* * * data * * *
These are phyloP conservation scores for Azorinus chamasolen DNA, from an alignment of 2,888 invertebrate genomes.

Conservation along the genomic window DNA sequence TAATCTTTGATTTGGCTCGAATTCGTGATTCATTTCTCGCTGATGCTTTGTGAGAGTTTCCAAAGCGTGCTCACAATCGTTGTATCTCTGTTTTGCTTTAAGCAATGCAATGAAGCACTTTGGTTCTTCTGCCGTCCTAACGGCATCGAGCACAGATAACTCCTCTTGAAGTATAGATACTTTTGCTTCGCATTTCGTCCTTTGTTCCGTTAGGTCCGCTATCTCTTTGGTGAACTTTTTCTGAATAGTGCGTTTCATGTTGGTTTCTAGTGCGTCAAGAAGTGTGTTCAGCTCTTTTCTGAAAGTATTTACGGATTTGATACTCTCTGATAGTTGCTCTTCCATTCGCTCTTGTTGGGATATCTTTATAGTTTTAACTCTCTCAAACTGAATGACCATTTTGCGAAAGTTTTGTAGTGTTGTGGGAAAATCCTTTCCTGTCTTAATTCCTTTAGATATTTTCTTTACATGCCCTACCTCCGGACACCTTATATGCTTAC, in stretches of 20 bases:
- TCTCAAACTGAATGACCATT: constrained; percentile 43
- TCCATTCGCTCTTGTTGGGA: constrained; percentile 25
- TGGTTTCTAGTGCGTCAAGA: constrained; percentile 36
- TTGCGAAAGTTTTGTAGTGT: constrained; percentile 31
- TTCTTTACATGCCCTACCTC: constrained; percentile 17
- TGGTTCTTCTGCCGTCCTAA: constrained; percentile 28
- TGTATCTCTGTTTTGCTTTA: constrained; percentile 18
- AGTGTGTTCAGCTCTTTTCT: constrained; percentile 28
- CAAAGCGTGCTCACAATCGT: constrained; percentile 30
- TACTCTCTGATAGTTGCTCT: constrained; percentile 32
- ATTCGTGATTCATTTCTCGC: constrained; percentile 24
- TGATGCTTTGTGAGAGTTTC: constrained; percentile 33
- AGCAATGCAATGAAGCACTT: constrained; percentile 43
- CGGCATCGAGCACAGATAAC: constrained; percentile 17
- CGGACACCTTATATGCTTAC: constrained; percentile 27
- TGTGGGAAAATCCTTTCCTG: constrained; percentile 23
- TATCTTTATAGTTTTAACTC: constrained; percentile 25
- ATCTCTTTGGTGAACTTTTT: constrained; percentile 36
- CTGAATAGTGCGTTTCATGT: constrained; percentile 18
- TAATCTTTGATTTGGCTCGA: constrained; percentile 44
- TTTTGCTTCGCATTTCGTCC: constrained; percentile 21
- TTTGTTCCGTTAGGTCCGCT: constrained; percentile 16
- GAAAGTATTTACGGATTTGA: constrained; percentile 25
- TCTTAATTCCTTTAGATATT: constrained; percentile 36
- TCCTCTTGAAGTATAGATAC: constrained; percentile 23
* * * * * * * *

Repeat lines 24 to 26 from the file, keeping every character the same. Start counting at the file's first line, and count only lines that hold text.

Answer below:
- TTTGTTCCGTTAGGTCCGCT: constrained; percentile 16
- GAAAGTATTTACGGATTTGA: constrained; percentile 25
- TCTTAATTCCTTTAGATATT: constrained; percentile 36